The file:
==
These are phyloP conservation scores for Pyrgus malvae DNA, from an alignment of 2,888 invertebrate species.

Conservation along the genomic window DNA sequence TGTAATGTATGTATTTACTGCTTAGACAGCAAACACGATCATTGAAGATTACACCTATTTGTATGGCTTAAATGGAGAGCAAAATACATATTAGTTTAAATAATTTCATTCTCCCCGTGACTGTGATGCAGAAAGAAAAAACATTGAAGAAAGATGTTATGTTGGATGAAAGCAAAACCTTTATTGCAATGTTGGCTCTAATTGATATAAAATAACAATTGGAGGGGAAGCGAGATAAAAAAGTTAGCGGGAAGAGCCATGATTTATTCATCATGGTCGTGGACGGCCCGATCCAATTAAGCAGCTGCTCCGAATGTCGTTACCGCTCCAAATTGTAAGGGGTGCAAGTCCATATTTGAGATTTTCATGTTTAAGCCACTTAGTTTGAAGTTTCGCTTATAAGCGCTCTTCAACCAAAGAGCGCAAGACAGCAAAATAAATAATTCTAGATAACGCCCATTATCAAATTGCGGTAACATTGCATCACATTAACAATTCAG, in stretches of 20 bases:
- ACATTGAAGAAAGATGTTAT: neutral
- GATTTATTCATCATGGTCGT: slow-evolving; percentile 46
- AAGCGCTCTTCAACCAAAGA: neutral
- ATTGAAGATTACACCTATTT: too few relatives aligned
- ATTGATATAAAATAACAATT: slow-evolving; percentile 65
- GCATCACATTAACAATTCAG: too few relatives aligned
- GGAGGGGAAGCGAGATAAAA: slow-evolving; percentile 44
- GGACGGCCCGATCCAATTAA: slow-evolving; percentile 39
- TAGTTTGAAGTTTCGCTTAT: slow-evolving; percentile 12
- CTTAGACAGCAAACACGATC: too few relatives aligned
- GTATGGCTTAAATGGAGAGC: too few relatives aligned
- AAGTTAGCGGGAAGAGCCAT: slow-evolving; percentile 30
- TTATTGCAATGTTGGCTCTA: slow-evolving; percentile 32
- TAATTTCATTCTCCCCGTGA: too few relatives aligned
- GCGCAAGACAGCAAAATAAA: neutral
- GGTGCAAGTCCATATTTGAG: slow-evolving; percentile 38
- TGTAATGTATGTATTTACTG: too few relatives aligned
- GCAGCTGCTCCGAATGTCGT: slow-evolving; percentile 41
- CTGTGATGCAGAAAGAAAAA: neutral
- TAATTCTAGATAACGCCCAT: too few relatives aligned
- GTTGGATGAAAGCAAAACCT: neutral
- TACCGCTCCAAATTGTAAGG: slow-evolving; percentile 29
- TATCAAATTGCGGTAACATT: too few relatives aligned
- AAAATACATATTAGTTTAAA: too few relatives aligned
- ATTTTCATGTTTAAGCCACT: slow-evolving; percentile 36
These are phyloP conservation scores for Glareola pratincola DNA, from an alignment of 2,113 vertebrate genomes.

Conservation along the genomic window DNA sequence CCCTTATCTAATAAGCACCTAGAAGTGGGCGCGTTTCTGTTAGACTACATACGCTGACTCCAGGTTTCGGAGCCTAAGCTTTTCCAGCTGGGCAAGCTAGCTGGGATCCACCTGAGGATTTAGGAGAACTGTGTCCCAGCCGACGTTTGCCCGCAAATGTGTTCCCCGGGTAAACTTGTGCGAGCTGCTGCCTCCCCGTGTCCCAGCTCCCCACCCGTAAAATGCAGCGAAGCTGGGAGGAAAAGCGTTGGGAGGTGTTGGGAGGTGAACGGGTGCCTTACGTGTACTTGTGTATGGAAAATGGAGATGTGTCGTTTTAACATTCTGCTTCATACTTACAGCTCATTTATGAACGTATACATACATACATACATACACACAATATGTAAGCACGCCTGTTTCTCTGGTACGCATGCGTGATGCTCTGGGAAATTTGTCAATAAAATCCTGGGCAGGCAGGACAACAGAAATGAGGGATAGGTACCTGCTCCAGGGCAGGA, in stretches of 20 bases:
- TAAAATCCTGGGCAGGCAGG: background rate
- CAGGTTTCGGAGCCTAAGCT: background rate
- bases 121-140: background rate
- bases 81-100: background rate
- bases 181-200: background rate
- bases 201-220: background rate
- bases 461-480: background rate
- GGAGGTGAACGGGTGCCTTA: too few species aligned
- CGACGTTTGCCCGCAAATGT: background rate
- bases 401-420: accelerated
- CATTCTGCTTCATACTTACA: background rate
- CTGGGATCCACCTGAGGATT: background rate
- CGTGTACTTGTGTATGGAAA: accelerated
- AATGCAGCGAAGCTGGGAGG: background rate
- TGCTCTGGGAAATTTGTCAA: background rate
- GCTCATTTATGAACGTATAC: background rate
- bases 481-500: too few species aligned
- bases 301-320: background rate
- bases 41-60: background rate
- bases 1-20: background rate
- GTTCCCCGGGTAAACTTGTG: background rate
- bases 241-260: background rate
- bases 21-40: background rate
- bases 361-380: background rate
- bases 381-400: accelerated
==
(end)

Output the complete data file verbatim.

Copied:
These are phyloP conservation scores for Pyrgus malvae DNA, from an alignment of 2,888 invertebrate species.

Conservation along the genomic window DNA sequence TGTAATGTATGTATTTACTGCTTAGACAGCAAACACGATCATTGAAGATTACACCTATTTGTATGGCTTAAATGGAGAGCAAAATACATATTAGTTTAAATAATTTCATTCTCCCCGTGACTGTGATGCAGAAAGAAAAAACATTGAAGAAAGATGTTATGTTGGATGAAAGCAAAACCTTTATTGCAATGTTGGCTCTAATTGATATAAAATAACAATTGGAGGGGAAGCGAGATAAAAAAGTTAGCGGGAAGAGCCATGATTTATTCATCATGGTCGTGGACGGCCCGATCCAATTAAGCAGCTGCTCCGAATGTCGTTACCGCTCCAAATTGTAAGGGGTGCAAGTCCATATTTGAGATTTTCATGTTTAAGCCACTTAGTTTGAAGTTTCGCTTATAAGCGCTCTTCAACCAAAGAGCGCAAGACAGCAAAATAAATAATTCTAGATAACGCCCATTATCAAATTGCGGTAACATTGCATCACATTAACAATTCAG, in stretches of 20 bases:
- ACATTGAAGAAAGATGTTAT: neutral
- GATTTATTCATCATGGTCGT: slow-evolving; percentile 46
- AAGCGCTCTTCAACCAAAGA: neutral
- ATTGAAGATTACACCTATTT: too few relatives aligned
- ATTGATATAAAATAACAATT: slow-evolving; percentile 65
- GCATCACATTAACAATTCAG: too few relatives aligned
- GGAGGGGAAGCGAGATAAAA: slow-evolving; percentile 44
- GGACGGCCCGATCCAATTAA: slow-evolving; percentile 39
- TAGTTTGAAGTTTCGCTTAT: slow-evolving; percentile 12
- CTTAGACAGCAAACACGATC: too few relatives aligned
- GTATGGCTTAAATGGAGAGC: too few relatives aligned
- AAGTTAGCGGGAAGAGCCAT: slow-evolving; percentile 30
- TTATTGCAATGTTGGCTCTA: slow-evolving; percentile 32
- TAATTTCATTCTCCCCGTGA: too few relatives aligned
- GCGCAAGACAGCAAAATAAA: neutral
- GGTGCAAGTCCATATTTGAG: slow-evolving; percentile 38
- TGTAATGTATGTATTTACTG: too few relatives aligned
- GCAGCTGCTCCGAATGTCGT: slow-evolving; percentile 41
- CTGTGATGCAGAAAGAAAAA: neutral
- TAATTCTAGATAACGCCCAT: too few relatives aligned
- GTTGGATGAAAGCAAAACCT: neutral
- TACCGCTCCAAATTGTAAGG: slow-evolving; percentile 29
- TATCAAATTGCGGTAACATT: too few relatives aligned
- AAAATACATATTAGTTTAAA: too few relatives aligned
- ATTTTCATGTTTAAGCCACT: slow-evolving; percentile 36
These are phyloP conservation scores for Glareola pratincola DNA, from an alignment of 2,113 vertebrate genomes.

Conservation along the genomic window DNA sequence CCCTTATCTAATAAGCACCTAGAAGTGGGCGCGTTTCTGTTAGACTACATACGCTGACTCCAGGTTTCGGAGCCTAAGCTTTTCCAGCTGGGCAAGCTAGCTGGGATCCACCTGAGGATTTAGGAGAACTGTGTCCCAGCCGACGTTTGCCCGCAAATGTGTTCCCCGGGTAAACTTGTGCGAGCTGCTGCCTCCCCGTGTCCCAGCTCCCCACCCGTAAAATGCAGCGAAGCTGGGAGGAAAAGCGTTGGGAGGTGTTGGGAGGTGAACGGGTGCCTTACGTGTACTTGTGTATGGAAAATGGAGATGTGTCGTTTTAACATTCTGCTTCATACTTACAGCTCATTTATGAACGTATACATACATACATACATACACACAATATGTAAGCACGCCTGTTTCTCTGGTACGCATGCGTGATGCTCTGGGAAATTTGTCAATAAAATCCTGGGCAGGCAGGACAACAGAAATGAGGGATAGGTACCTGCTCCAGGGCAGGA, in stretches of 20 bases:
- TAAAATCCTGGGCAGGCAGG: background rate
- CAGGTTTCGGAGCCTAAGCT: background rate
- bases 121-140: background rate
- bases 81-100: background rate
- bases 181-200: background rate
- bases 201-220: background rate
- bases 461-480: background rate
- GGAGGTGAACGGGTGCCTTA: too few species aligned
- CGACGTTTGCCCGCAAATGT: background rate
- bases 401-420: accelerated
- CATTCTGCTTCATACTTACA: background rate
- CTGGGATCCACCTGAGGATT: background rate
- CGTGTACTTGTGTATGGAAA: accelerated
- AATGCAGCGAAGCTGGGAGG: background rate
- TGCTCTGGGAAATTTGTCAA: background rate
- GCTCATTTATGAACGTATAC: background rate
- bases 481-500: too few species aligned
- bases 301-320: background rate
- bases 41-60: background rate
- bases 1-20: background rate
- GTTCCCCGGGTAAACTTGTG: background rate
- bases 241-260: background rate
- bases 21-40: background rate
- bases 361-380: background rate
- bases 381-400: accelerated